Private Schools: Accounting for Delinquent Accounts

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Even schools with the most stringent of tuition policies can find themselves dealing with delinquent accounts. So, how do you account for them?

How to Write-off the Balance?

The accounting profession prefers the allowance method over the direct write-off method because it more accurately matches revenue with expenses. The accounts receivable will be presented on the balance sheet with a reduction called the allowance for doubtful accounts. This means the net amount of the accounts receivable will be lower and closer to the amount that will actually be collected. Bad debt expense is reported at the time the allowance for doubtful accounts is created and adjusted.

In the allowance method, the doubtful tuition collections are estimated and bad debt expense is recognized before the debts actually become uncollectible. A school can do this at the beginning of the school year by calculating a percentage of tuition that may never be paid. You don’t have to know which students won’t pay or the exact unpaid amount, but you can report a conservative estimate of the amount on the books that you don’t expect to collect.

Non-GAAP direct write-off method does not use any allowance or reserve account. Although the direct write-off method is simple and allows you to specifically identify the student account once known to be uncollectible, it often violates the matching principle of accounting because it recognizes bad debt expense which is likely related to a previous accounting period.

Evaluate Tuition Collection History

At the start of each school year, schools should evaluate tuition collection history, make an estimate of uncollectible tuition, and record an allowance for doubtful accounts. For example, tuition contracts total $1,000,000 and the school estimates that 5% or $50,000 will be uncollectible. When making the entry, the school will also record a monthly allowance for doubtful accounts ($50,000/10 months).

Bad Debt Expense – Other $5,000

Allowance for Doubtful Accounts $5,000

When recording an allowance for doubtful accounts, remember that you need to relieve the allowance when an obligation is determined to be uncollectible and therefore a bad debt. The allowance is eliminated, the accounts receivable is eliminated, and any difference is added to the bad debt expense. For example, receivables in the amount of $65,000 were determined to be uncollectible in June. No other write-offs occurred during the year and the Allowance for Doubtful Accounts = $50,000.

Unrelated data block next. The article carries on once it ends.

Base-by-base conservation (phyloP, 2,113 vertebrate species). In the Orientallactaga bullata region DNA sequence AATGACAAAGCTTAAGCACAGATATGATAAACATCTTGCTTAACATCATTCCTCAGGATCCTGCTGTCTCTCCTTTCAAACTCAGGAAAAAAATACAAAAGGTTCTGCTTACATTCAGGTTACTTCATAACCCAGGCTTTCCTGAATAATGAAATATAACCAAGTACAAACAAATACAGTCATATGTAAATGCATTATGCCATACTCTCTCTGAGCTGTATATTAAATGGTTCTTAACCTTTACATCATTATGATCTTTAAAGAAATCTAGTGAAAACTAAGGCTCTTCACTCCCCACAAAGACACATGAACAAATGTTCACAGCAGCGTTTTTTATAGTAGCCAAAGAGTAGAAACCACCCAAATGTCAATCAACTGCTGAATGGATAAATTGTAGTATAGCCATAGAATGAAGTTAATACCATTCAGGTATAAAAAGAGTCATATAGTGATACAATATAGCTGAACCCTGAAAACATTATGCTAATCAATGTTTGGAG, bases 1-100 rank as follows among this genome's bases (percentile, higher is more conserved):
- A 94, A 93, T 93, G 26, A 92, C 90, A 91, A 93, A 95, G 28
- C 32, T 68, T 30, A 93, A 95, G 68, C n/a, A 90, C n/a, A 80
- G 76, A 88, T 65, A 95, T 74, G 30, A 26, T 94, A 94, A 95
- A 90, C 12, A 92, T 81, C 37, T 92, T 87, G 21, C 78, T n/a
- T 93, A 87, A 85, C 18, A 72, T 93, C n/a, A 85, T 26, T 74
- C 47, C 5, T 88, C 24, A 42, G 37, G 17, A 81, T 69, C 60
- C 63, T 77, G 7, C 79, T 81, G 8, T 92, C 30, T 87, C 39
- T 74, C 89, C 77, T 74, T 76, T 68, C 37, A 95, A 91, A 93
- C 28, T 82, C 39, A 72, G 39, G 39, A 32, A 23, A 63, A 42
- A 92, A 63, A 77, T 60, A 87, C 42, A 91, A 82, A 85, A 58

Allowance For Doubtful Accounts $50,000
Bad Debt Expense – Other $15,000

Accounts Rec – Tuition $65,000

Afterward the allowance account will be zero and bad debt expense will be $65,000.

Account for the Bad Debt Recovery

While collection efforts for certain students may initially result in a write-off, some families may desire to pay their outstanding balance after the account has been deemed uncollectible. To recover the payment on the school’s books, you will need to account for the bad debt recovery by reversing the original entry of a bad debt depending on what method was used.

  •  GAAP-allowance method – create a debit to the accounts receivable asset account in the amount of the recovery, with the offsetting credit to the allowance for doubtful accounts contra asset account.
  • Non-GAAP direct write-off method – if the original entry was instead a credit to accounts receivable and a debit to bad debt expense, then reverse this original entry when a recovery occurs.

Then record the cash receipt from the bad debt recovery, which is a debit to the cash account and a credit to the accounts receivable asset account.

For more information, please contact Melissa Musser, CPA, CISA at mmusser@aronsonllc.com.

About Melissa Musser

has written 8 post in this blog.

Melissa Musser currently serves as a Manager in Aronson’s Nonprofit & Association Services Group, with 15 years professional experience, including eight years of public accounting with both a regional and Big Four firm. Her professional experience includes five years as a manager of corporate and IT internal audit where she has implemented major transformation initiatives, such as COSO 2013, data analytics, shared service centers and information security. Melissa specializes in providing assurance and consulting services for associations, faith based organizations, independent schools, and other nonprofit service organizations.

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